The AMP-activated protein kinase, AMPK, is an energy-sensing, metabolic switch implicated in various metabolic disorders; however, its role in inflammation is not well defined. We have previously shown that loss of AMPK exacerbates experimental autoimmune encephalomyelitis (EAE) disease severity. In this study, we investigated the mechanism through which AMPK modulates inflammatory disease like EAE. AMPKa1 knockout (a1KO) mice with EAE showed severe demyelination and inflammation in the brain and spinal cord compared with wild-type due to higher expression of proinflammatory Th17 cytokines, including IL-17, IL-23, and IL-1b, impaired blood-brain barrier integrity, and increased infiltration of inflammatory cells in the CNS. Infiltrated CD4 cells in the brains and spinal cords of a1KO with EAE were significantly higher compared with wild-type EAE and were characterized as IL-17 (IL-17 and GM-CSF double-positive) CD4 cells. Increased inflammatory response in a1KO mice was due to polarization of macrophages (Mf) to proinflammatory M1 type phenotype (IL-10lowIL-23/IL-1b/IL-6high), and these M1 Mf showed stronger capacity to induce allogenic as well as Ag-specific (myelin oligodendrocyte glycoprotein [MOG]35-55) T cell response. Mf from a1KO mice also enhanced the encephalitogenic property of MOG35-55-primed CD4 T cells in B6 mice. The increased encephalitogenic MOG-restricted CD4+ T cells were due to an autocrine effect of IL-1b/IL-23-mediated induction of IL-6 production in a1KOMf, which in turn induce IL-17 and GM-CSF production in CD4 cells. Collectively, our data indicate that AMPK controls the inflammatory disease by regulating the M1 phenotype-Th17 axis in an animal model of multiple sclerosis.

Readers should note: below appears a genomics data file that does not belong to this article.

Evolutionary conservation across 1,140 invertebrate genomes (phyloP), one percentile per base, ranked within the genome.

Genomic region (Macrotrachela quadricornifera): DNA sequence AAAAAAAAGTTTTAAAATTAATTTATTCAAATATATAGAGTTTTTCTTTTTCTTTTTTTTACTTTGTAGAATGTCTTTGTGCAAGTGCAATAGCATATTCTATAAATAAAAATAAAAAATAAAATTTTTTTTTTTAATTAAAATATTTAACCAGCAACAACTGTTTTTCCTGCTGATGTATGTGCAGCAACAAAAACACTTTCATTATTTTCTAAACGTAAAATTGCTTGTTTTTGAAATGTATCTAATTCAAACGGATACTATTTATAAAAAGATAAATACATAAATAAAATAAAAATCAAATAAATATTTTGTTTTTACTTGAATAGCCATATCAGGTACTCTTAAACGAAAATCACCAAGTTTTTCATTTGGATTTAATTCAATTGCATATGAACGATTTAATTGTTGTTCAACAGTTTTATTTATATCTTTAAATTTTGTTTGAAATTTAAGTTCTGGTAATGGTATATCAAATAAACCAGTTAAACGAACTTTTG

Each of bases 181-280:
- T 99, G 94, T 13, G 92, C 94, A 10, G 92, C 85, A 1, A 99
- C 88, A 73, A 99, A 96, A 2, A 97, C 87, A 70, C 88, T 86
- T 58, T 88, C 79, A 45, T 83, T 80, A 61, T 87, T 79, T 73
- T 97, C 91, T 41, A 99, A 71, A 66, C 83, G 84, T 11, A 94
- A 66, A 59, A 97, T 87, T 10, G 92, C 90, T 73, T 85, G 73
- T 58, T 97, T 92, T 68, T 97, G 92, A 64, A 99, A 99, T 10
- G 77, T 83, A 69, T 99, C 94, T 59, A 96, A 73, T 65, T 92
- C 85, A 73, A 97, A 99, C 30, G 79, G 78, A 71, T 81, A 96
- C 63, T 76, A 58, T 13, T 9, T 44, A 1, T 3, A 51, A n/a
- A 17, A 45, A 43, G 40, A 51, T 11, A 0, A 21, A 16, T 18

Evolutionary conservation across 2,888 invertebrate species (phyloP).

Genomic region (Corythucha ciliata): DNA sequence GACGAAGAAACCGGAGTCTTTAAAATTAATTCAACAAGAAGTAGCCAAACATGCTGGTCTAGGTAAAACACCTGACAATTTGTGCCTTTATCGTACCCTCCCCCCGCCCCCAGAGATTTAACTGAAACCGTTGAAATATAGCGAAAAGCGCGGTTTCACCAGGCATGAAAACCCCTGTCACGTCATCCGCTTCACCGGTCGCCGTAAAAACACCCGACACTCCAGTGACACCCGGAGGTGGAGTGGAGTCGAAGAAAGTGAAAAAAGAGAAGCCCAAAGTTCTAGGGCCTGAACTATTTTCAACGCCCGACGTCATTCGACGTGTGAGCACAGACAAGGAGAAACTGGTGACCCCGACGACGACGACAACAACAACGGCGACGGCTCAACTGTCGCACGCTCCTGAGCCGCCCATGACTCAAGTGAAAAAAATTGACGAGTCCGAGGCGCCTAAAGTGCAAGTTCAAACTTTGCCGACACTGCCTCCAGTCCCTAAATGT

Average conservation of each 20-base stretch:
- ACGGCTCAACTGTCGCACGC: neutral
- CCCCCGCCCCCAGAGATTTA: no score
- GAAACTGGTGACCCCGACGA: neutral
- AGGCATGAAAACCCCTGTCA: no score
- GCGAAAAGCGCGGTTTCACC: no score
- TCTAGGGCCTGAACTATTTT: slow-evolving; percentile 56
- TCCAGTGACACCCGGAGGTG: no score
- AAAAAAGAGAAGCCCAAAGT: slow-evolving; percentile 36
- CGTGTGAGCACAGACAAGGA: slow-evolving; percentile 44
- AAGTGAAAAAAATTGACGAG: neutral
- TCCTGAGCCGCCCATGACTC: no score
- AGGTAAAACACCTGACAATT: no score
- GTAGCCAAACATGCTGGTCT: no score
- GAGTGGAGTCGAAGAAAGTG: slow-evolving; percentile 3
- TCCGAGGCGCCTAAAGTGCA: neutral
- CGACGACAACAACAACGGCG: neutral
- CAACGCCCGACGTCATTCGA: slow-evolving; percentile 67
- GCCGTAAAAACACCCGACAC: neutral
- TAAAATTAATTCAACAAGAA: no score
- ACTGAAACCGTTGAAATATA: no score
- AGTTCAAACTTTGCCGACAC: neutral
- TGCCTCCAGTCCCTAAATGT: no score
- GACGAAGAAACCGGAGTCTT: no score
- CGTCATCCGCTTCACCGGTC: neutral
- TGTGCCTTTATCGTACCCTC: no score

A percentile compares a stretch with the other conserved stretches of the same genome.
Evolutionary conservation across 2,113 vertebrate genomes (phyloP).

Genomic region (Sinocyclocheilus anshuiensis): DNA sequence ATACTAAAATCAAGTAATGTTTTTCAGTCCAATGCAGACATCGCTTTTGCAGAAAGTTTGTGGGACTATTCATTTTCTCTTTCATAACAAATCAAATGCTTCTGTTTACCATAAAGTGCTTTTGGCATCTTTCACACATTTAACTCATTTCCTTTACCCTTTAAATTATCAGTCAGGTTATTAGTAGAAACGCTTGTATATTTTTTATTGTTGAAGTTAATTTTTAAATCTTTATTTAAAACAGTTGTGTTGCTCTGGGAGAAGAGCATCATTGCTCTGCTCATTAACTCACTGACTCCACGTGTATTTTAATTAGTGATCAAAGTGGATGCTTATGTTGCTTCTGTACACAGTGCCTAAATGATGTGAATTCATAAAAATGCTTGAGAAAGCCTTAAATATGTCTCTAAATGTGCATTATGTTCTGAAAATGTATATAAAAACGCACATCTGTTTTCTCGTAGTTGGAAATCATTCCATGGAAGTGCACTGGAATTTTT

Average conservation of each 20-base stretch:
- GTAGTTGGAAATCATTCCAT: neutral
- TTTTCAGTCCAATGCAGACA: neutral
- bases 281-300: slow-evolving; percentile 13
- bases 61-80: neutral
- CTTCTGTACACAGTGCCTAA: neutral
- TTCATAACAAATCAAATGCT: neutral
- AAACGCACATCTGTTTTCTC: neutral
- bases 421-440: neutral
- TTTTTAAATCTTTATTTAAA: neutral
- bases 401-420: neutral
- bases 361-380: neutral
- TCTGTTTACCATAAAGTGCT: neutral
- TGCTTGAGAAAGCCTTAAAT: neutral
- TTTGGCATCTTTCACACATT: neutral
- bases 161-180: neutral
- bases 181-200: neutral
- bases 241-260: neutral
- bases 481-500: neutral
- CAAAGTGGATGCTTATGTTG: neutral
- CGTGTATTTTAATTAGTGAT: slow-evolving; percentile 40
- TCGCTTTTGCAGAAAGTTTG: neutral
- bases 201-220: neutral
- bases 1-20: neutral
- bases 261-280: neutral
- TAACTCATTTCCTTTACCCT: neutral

ASJC Scopus subject areas